“We share a commitment to throw light on the still obscured shadows of the Holocaust.”
-- Declaration of the Stockholm International Forum on the Holocaust
In general, teaching about the Holocaust should:
These aims can be clearly seen in the following definitions of the Holocaust:
Under the cover of the Second World War, for the sake of their "new order," the Nazis sought to destroy all the Jews of Europe. For the first time in history, industrial methods were used for the mass extermination of a whole people. Six million were murdered, including 1,500,000 children. This event is called the Holocaust.
The Nazis enslaved and murdered millions of others as well. Gypsies, people with physical and mental disabilities, Poles, Soviet prisoners of war, trade unionists, political opponents, prisoners of conscience, homosexuals, and others were killed in vast numbers.
Imperial War Museum, London, UK
The Holocaust refers to a specific genocidal event in twentieth-century history: the state-sponsored, systematic persecution and annihilation of European Jewry by Nazi Germany and its collaborators between 1933 and 1945. Jews were the primary victims -6 million were murdered; Gypsies, the handicapped, and Poles were also targeted for destruction or decimation for racial, ethnic, or national reasons. Millions more, including homosexuals, Jehovah's Witnesses, Soviet prisoners of war, and political dissidents, also suffered grievous oppression and death under Nazi tyranny.
United States Holocaust Memorial Museum, Washington, D.C., USA
The Holocaust was the murder of approximately six million Jews by the Nazis and their collaborators. Between the German invasion of the Soviet Union in the summer of 1941 and the end of the war in Europe in May 1945, Nazi Germany and its accomplices strove to murder every Jew under their domination. Because Nazi discrimination against the Jews began with Hitler's accession to power in January 1933, many historians consider this the start of the Holocaust era. The Jews were not the only victims of Hitler's regime, but they were the only group that the Nazis sought to destroy entirely.
Yad Vashem, Jerusalem, Israel
Teaching about the Holocaust can and must be different in various contexts. In order to see the differences between the Holocaust and other genocides, comparisons should be carefully distinguished and similarities also should be articulated.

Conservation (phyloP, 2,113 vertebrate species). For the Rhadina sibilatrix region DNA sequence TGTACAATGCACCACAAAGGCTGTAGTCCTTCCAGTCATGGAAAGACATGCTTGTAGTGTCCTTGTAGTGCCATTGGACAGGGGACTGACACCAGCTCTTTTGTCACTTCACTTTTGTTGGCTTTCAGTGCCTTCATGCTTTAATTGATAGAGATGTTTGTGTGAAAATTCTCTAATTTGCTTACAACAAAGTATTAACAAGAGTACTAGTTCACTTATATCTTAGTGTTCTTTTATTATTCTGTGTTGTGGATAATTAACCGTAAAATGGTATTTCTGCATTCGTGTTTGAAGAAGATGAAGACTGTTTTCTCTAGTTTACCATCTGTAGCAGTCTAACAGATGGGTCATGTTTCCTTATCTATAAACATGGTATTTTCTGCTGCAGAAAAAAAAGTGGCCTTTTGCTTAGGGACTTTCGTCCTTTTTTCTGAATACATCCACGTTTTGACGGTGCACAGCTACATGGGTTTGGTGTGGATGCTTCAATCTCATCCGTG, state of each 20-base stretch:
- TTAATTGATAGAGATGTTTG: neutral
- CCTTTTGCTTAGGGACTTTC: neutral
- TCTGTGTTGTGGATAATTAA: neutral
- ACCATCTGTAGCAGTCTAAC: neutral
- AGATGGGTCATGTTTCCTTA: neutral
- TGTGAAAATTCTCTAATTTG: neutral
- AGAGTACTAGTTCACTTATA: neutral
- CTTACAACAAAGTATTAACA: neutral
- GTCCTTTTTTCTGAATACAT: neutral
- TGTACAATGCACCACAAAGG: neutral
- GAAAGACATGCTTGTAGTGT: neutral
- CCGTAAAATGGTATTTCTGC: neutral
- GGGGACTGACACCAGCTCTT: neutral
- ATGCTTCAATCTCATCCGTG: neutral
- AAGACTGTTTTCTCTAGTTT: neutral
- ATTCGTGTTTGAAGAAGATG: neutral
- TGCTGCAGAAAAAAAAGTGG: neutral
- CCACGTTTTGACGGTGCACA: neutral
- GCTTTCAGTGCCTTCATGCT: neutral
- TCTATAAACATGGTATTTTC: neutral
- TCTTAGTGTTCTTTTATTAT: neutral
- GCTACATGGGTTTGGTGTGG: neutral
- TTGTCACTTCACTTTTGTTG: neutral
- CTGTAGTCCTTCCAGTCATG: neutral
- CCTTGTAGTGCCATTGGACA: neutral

When teaching about the Holocaust, it is helpful to address three basic questions:
1. Why shall I teach about the Holocaust?
2. What shall I teach about the Holocaust?
3. How shall I teach about the Holocaust?
The first question involves issues of rationale. The second question involves selection of information, while the third question deals with appropriate pedagogical approaches based on the student group. These guidelines do not address the first and third questions. These questions will be addressed in other guidelines.
In addition to history, the Holocaust can also be approached through other disciplines, such as literature, psychology, religious studies, and others.
As national and local commemorative activities are seen to be of value, it is advised to provide educational support to such activities.
The study of the Holocaust must be examined within the context of European history as a whole. We encourage educators to also examine the local context for this history. Educators should provide context for the events of the Holocaust by including information about:
As for the historical themes or topics connected with teaching about the Holocaust, educators might examine the following, among others, when constructing lessons on the Holocaust. As they do so, they may consider this history from the perspectives of the:
The purpose of these guidelines is to strengthen teaching about the Holocaust. The teaching will be different from country to country, from school to school, and from time to time. Therefore, it is understood that it is important to stress the need for self-evaluation of teaching efforts by all educators.